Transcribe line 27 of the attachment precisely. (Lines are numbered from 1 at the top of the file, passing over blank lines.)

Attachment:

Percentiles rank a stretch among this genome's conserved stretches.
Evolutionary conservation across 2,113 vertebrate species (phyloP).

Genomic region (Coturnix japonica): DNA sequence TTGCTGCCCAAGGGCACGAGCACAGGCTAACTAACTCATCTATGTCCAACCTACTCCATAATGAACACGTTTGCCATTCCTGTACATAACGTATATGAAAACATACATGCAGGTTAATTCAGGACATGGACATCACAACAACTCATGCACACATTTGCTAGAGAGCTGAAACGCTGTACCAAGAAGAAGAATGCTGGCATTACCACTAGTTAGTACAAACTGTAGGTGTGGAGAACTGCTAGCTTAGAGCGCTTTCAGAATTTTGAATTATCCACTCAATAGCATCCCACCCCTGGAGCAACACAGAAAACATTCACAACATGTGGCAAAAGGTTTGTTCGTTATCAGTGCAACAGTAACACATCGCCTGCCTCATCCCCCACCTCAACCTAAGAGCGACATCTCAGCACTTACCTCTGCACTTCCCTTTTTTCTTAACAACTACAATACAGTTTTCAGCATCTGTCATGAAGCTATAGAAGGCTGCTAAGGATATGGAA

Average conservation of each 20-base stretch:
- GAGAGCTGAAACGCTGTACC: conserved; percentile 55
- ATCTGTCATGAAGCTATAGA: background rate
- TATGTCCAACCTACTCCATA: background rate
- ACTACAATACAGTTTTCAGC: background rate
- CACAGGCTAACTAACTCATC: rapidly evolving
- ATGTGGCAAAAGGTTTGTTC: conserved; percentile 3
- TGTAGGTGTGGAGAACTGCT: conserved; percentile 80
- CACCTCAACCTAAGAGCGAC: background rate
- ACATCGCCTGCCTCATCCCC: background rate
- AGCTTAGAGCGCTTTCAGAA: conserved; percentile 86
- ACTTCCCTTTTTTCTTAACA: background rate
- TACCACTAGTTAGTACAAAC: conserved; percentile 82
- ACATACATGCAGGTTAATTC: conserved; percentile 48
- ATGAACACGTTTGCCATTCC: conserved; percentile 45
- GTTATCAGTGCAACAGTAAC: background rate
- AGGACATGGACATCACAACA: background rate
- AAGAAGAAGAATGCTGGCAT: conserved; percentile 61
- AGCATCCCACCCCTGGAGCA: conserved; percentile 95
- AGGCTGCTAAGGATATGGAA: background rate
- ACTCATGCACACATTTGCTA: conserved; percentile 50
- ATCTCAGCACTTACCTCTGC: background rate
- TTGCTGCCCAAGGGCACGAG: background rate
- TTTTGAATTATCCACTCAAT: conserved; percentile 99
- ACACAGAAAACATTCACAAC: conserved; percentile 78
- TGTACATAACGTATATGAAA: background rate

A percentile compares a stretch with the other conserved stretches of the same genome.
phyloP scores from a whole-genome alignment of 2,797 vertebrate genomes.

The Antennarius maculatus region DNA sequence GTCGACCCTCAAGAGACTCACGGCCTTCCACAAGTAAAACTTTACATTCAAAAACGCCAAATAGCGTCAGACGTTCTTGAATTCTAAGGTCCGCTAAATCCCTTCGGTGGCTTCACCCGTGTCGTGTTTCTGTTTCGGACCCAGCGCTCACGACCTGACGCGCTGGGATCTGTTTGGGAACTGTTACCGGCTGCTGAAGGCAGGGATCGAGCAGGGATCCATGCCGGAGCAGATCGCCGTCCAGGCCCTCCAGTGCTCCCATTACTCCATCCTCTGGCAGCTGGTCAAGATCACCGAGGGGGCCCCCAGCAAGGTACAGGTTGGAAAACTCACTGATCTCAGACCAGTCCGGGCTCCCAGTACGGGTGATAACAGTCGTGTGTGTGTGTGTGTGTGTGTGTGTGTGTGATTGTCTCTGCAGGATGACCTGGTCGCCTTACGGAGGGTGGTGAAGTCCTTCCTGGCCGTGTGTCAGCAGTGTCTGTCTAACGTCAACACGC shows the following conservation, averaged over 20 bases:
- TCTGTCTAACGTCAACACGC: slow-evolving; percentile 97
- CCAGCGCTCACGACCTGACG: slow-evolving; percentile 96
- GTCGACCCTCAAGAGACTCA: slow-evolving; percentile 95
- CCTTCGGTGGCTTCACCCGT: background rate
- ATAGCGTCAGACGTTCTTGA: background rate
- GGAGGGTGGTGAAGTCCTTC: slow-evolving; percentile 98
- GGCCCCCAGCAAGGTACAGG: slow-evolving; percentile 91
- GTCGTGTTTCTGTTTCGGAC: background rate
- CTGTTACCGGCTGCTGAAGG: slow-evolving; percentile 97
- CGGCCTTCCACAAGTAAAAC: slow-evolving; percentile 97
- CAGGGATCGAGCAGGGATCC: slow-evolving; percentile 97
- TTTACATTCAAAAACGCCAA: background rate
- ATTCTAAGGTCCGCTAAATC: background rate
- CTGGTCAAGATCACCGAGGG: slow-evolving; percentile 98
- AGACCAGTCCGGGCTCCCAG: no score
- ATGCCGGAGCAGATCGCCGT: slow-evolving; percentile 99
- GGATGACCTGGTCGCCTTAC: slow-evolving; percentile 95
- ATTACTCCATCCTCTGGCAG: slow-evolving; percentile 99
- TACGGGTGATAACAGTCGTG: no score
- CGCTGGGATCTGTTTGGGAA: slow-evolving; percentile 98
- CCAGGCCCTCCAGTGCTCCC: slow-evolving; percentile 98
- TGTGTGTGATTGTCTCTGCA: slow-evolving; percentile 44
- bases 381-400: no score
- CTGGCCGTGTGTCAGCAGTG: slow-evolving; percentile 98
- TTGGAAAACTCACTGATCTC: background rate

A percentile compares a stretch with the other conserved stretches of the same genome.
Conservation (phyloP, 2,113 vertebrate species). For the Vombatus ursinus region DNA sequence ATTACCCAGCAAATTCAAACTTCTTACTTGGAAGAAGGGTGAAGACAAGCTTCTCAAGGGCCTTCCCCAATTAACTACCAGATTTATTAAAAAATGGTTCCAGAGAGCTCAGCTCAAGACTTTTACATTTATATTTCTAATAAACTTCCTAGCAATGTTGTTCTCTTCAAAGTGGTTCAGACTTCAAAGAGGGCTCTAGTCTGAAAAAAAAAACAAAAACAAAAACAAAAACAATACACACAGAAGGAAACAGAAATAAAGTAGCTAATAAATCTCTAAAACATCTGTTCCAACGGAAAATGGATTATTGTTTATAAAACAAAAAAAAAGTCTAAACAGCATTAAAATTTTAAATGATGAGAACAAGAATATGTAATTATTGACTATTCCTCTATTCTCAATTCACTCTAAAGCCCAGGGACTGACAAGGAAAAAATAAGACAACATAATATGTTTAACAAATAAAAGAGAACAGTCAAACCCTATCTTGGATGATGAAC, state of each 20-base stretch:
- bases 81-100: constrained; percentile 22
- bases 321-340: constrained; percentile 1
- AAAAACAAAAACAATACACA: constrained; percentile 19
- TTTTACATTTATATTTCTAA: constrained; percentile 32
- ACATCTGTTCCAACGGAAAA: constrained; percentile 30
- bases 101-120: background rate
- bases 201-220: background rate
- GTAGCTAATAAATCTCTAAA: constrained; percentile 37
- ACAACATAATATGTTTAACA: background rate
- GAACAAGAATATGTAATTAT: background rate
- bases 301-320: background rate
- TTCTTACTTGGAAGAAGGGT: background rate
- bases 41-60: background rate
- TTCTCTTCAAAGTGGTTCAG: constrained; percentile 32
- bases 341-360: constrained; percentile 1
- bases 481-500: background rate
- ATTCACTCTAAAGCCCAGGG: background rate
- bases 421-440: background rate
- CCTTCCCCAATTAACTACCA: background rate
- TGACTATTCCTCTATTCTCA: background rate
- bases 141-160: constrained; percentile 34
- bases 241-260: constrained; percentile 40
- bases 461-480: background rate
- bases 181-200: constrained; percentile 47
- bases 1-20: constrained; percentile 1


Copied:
- TTTTGAATTATCCACTCAAT: conserved; percentile 99